If you exclude yourself from any type of gaming in Pennsylvania, you may be invoking the law of unintended consequences.

The state has developed multiple state self-exclusion lists over time. They are meant to allow problem gamblers to confidentially opt-out of specific gaming segments in PA.

But that’s not how the government lists are working in reality. In turn, it has opened up a can of worms for both bettors and gambling companies, even beyond the Keystone State.

Self-exclusion can have unintended consequences

Opting out on one PA list can have larger consequences in regulated gambling states besides Pennsylvania.

You could, for instance, opt-out of wagering via online casino sites here, but then discover you are de facto unable to make wagers in other jurisdictions. That’s because multi-state operators routinely share exclusion information across properties.

Also, an operator in one vertical could share self-exclusion data with another vertical it operates, effectively leading to an exclusion that was never requested.

FanDuel, and soon DraftKings, in multiple verticals with separate lists

Currently, three PA online operators are in multiple verticals with nothing legally preventing them from sharing self-exclusion information across those verticals, according to the state.

Rush Street Gaming is the parent company behind two casinos, Rivers Pittsburgh and SugarHouse, which is rebranding to Rivers Philadelphia. Rush also operates an online sportsbook and an online casino. That means multiple exclusion lists are involved.

FanDuel operates in two verticals, with a sportsbook and fantasy sports. And PA fantasy operator, DraftKings, is also soon to enter the PA sportsbook market.

That would mean each would function both as a sportsbook and a fantasy sports operator. There are separate PA self-exclusion lists for each of those forms of wagering.

Both companies have policies indicating an exclusion anywhere will have ramifications everywhere.

DraftKings’ policy is not to allow someone who self-excludes anywhere they operate to wager anywhere else they operate, as would be the case with a multi-state casino operator.

But they go a step further.

The company’s exclusion policy, as stated on their New Jersey sportsbook site, allowing gamblers to self-exclude from DraftKing directly reads:

By filling out this form, you will be self-excluded from all DraftKings products in all locations.
FanDuel also extends exclusions, according to a statement by Kevin Hennessy, the company’s director of publicity.

FanDuel Group takes responsible gaming seriously and we work with individual state regulators on the self-exclusion process.  From a company standpoint, if a customer takes the time to report to us or a state regulator that he/she has difficulty managing their behavior and they sign up for a self-exclusion list, we will exclude that customer across states.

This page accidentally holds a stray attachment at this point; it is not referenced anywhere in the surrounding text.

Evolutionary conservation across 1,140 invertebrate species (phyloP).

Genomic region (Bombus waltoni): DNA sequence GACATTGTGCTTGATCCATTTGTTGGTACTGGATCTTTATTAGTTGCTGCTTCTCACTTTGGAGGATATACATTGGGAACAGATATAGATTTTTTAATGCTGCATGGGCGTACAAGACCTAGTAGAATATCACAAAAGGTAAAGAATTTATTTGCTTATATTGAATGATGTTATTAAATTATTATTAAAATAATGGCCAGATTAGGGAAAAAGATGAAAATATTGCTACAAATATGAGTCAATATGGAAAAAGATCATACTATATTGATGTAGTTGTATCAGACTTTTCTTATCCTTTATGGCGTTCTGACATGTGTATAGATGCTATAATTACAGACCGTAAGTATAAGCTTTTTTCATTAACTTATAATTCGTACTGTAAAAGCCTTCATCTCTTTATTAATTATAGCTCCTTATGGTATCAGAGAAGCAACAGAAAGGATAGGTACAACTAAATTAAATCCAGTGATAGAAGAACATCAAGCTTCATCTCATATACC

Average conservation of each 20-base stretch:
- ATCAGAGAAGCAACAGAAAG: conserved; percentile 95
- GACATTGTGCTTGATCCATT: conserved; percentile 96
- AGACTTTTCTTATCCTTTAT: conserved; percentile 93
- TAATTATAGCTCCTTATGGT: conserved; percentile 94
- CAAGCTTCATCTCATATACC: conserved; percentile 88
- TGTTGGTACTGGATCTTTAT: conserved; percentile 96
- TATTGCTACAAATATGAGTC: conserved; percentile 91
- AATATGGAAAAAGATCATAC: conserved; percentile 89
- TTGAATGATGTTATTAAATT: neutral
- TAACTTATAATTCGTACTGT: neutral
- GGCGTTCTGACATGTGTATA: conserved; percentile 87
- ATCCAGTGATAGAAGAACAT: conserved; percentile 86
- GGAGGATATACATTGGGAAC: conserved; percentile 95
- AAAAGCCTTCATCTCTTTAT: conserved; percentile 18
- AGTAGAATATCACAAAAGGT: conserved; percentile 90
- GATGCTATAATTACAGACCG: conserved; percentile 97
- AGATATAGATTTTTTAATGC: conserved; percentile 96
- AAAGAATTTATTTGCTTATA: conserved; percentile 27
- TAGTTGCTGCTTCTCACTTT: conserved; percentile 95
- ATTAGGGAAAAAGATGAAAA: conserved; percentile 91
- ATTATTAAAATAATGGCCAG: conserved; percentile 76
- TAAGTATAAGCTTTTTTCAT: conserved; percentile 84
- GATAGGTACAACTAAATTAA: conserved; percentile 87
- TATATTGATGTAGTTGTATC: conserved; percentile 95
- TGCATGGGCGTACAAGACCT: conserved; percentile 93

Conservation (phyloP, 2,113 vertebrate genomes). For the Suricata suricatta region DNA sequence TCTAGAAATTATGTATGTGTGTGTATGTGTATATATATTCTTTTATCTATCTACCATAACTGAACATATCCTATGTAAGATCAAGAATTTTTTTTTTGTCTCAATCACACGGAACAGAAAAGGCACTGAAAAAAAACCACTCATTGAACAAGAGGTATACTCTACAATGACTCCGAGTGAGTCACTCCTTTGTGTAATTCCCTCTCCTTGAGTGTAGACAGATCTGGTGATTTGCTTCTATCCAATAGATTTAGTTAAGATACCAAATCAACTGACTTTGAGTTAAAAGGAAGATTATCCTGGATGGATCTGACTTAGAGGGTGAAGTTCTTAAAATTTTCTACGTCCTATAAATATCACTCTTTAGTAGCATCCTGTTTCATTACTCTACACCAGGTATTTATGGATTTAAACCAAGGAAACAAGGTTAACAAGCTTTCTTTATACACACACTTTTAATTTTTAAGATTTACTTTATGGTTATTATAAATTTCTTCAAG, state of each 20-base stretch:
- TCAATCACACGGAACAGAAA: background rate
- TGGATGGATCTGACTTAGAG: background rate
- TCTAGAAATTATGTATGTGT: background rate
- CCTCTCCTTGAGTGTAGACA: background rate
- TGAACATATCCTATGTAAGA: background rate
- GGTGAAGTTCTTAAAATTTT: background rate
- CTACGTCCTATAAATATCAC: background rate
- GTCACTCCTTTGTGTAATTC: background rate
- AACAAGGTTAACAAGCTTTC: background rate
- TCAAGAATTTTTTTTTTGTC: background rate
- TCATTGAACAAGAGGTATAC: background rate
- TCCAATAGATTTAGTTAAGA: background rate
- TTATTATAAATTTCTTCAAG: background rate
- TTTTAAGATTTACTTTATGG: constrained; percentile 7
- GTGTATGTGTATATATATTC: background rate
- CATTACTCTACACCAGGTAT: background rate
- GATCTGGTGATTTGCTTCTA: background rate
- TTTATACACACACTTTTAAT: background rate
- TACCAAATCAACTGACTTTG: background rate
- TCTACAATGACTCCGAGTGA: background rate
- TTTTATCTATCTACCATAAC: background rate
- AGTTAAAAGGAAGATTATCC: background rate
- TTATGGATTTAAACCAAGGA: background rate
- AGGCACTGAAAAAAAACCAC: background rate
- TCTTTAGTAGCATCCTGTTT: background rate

For instance, if you self-exclude in NJ, you will be prevented from online wagering on the FanDuel Sportsbook in PA and IN.

Consequences not clearly explained

The extended consequences of a self-exclusion are not clearly spelled out now when signing up on the Pennsylvania Gaming Control Board (PGCB) online self-exclusion sites.

The sign-up language to self-exclude currently states, “casinos may have more restrictive self-exclusion policies,” according to Liz Lanza, director of the Office of Compulsive and Problem Gaming of the PGCB.

The PCGB acknowledges the language is not clear enough, and the wording is being revised to be more explicit, said Lanza.

Multiple exclusion lists are an issue

PA has four self-exclusion lists regulated by the PGCB.

Because different segments of gambling were expanded over time in PA, each segment came with its own exclusion list. Most other jurisdictions in the U.S. have either one or at most two self-exclusion lists.

The granddaddy of the PCGB’s self-exclusion lists allows a gambler to bar himself or herself from a physical casino. Nearly 15,000 people have placed themselves on that list, which began with the advent of physical casinos in PA in 2007.

That exclusion application for brick-and-mortar casinos must be filed in person in front of gaming officials. But there are plans to allow gamblers to self-exclude from a brick-and-mortar casino via an online sign-up in the upcoming year.

Self-exclusion online in PA

Then there are the more recent self-exclusion lists dealing with online gaming. Those exclusion forms are always completed online.

The online lists are:

  • A catch-all covering: online casinos and online sportsbooks, fantasy sports wagering, and video gaming terminals (VGTs).
  • Fantasy wagering as a stand-alone.
  • VGTs, the slot-like video gaming terminals only allowed at qualified truck stops as a stand-alone.

The three lists are so new that the PGCB cannot yet provide numbers for how many have signed up on those lists.